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Are reality TV shows putting people off teaching?

Survey finds a quarter of workers think shows like 'Educating Yorkshire' are damaging to the profession

Posted by Stephanie Broad | July 05, 2016 | People, policy, politics

New research has found that over half of UK workers (53.9%) use reality TV shows to decide whether or not they’d like to work in a particular industry, revealing that shows like Educating Yorkshire/Essex were reported to be damaging to the sector, putting candidates off careers in education. 

The news comes from job site CV-Library, which conducted a survey of over 2,000 workers to uncover the impact reality TV shows have on their respective industries. The findings revealed that the majority (59%) of people believe that these programmes give a realistic insight into an industry, with a staggering 70.5% of workers believing that these kinds of shows are beneficial to the profession they represent.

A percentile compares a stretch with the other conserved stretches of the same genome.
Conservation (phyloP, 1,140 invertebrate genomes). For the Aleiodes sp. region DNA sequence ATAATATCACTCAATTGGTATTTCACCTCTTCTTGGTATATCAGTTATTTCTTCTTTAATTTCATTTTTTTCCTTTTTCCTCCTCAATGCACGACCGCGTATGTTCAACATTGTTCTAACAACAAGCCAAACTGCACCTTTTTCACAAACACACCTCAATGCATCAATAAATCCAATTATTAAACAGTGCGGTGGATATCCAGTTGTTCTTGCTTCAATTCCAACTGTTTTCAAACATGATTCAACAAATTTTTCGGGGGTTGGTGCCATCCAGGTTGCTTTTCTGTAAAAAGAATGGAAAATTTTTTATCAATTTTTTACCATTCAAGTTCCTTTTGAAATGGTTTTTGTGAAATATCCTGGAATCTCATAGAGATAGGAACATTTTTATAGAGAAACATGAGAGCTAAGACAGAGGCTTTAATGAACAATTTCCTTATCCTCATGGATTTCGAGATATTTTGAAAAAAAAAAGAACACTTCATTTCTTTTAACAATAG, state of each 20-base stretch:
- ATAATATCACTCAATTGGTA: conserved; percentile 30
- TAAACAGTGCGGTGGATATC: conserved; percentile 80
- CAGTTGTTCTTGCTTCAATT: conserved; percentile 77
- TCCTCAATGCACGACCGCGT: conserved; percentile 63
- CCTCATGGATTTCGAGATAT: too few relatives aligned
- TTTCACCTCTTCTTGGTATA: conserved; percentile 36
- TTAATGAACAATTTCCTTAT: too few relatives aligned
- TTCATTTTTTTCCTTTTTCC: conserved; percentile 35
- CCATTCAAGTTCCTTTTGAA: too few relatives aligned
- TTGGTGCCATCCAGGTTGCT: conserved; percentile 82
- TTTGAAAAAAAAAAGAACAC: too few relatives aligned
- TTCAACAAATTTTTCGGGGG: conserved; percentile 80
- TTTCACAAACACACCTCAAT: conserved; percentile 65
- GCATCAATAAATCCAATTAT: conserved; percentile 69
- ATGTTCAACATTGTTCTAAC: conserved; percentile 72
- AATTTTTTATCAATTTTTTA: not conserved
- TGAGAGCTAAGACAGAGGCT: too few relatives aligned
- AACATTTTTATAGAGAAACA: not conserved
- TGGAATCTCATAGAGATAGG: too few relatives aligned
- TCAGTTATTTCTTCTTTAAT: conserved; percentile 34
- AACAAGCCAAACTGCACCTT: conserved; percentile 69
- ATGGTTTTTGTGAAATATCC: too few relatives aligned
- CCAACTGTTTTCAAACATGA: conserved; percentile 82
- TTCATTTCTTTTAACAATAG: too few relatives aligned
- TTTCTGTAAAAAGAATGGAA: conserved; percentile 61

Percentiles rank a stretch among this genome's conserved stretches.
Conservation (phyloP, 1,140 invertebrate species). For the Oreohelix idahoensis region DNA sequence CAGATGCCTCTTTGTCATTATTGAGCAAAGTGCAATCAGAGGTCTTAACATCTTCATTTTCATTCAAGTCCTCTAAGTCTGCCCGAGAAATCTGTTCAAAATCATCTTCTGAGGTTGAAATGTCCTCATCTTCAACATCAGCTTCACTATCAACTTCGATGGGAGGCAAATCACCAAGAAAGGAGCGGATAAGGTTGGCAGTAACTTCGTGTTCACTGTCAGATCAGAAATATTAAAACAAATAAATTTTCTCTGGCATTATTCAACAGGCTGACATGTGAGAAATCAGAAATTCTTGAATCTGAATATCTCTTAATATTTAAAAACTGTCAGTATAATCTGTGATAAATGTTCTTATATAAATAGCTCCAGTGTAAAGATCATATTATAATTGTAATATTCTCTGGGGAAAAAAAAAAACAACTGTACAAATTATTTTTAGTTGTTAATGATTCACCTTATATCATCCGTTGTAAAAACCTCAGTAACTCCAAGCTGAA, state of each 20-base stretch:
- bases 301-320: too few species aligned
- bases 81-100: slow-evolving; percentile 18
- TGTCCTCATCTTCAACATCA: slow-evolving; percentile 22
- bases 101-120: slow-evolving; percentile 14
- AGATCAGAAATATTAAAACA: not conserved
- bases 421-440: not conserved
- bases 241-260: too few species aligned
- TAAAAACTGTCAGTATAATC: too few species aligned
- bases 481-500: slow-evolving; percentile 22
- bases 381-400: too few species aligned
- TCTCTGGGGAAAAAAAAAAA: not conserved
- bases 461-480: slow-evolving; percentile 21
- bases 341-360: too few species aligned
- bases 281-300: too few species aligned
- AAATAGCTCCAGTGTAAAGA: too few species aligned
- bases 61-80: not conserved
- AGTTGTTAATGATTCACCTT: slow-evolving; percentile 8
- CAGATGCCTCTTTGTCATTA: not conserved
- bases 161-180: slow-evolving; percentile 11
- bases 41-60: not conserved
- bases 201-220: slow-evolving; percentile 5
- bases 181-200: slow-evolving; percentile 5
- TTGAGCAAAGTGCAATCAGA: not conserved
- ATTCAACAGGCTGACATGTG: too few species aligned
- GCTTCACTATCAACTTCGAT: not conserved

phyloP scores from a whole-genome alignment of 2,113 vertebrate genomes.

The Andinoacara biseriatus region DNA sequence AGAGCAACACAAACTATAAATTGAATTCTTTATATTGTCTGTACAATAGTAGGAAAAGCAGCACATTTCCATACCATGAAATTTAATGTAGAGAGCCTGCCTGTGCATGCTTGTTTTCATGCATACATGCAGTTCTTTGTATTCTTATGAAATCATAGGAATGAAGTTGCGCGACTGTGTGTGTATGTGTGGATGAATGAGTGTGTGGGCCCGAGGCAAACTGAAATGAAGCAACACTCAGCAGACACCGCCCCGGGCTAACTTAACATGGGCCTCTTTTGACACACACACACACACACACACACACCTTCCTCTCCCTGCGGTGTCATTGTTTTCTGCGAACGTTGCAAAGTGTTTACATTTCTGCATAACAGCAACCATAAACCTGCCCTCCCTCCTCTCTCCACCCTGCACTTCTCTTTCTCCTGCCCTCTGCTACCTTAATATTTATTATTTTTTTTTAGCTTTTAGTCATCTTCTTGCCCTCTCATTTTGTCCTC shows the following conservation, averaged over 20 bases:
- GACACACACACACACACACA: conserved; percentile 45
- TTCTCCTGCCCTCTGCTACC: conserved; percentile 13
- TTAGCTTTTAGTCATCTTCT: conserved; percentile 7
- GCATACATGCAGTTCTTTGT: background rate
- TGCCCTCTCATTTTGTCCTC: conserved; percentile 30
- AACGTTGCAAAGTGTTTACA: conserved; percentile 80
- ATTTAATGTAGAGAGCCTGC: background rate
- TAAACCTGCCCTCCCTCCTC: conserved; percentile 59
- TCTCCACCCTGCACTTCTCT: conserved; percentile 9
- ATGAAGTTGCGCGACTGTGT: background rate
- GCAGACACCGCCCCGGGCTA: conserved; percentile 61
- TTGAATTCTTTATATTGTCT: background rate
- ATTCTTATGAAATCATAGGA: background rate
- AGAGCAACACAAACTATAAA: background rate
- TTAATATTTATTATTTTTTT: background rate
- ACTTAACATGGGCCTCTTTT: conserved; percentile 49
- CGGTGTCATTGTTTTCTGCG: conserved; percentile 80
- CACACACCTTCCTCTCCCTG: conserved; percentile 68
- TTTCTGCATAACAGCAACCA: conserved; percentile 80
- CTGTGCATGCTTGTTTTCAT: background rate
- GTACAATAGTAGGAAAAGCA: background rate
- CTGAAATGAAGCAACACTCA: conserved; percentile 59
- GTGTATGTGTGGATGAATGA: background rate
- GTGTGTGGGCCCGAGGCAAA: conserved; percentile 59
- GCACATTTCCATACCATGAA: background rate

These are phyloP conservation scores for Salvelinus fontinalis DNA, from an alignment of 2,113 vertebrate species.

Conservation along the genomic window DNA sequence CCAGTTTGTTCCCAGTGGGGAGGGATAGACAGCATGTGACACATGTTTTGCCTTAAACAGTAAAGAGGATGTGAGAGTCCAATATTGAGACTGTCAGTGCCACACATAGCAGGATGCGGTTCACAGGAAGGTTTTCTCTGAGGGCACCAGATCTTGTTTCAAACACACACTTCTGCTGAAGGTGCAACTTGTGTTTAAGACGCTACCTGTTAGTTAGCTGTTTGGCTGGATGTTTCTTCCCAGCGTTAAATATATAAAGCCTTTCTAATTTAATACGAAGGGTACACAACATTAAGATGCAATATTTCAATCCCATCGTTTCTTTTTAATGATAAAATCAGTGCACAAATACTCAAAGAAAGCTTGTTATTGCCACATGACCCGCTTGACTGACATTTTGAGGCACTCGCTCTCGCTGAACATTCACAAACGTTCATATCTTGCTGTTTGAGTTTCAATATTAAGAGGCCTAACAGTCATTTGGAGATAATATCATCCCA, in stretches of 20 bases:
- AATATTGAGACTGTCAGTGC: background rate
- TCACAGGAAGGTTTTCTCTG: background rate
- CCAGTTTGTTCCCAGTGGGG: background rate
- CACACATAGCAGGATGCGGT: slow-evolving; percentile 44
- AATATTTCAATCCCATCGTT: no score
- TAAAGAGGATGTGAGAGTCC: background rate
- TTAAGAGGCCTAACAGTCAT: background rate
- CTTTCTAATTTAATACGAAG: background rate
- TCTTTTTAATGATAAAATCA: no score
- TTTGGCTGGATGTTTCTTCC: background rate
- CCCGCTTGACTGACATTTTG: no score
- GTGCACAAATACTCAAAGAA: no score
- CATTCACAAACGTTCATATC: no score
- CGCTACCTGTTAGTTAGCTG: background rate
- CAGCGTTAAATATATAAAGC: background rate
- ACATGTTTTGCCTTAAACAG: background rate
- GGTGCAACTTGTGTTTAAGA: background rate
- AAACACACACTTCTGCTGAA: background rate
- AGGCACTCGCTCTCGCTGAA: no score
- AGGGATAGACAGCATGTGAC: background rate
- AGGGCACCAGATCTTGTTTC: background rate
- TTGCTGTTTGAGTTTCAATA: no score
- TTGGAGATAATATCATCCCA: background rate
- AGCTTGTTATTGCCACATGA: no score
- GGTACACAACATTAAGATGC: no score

The most beneficial TV series included The Great British Bake-off, Traffic Cops and One Born Every Minute. The shows deemed to be damaging were Cops with Cameras (21%), The Apprentice (31.8%) and Educating Yorkshire/Essex (22%). 

Lee Biggins, founder and managing director of CV-Library, comments: “There are so many external factors that influence an individual’s career choices, and the growth of profession-based reality TV series, like Educating Yorkshire and Traffic Cops, provides a new way to learn more about a particular industry. While this can benefit organisations in these sectors, it can be harmful to others, as some of these shows might be scripted or over-dramatised for the cameras, providing candidates with a false portrayal of what it’s like to work there.” 

“Many organisations in the education sector are already struggling to attract professionals, so discovering that some shows can have a negative impact on hiring in their sectors is another potential set-back for employers. Businesses must combat the negative stigma associated with certain industry-focused TV shows to help candidates see the real profession, not the dramatised version, and ensure their pipeline of skilled talent is not harmed.”    

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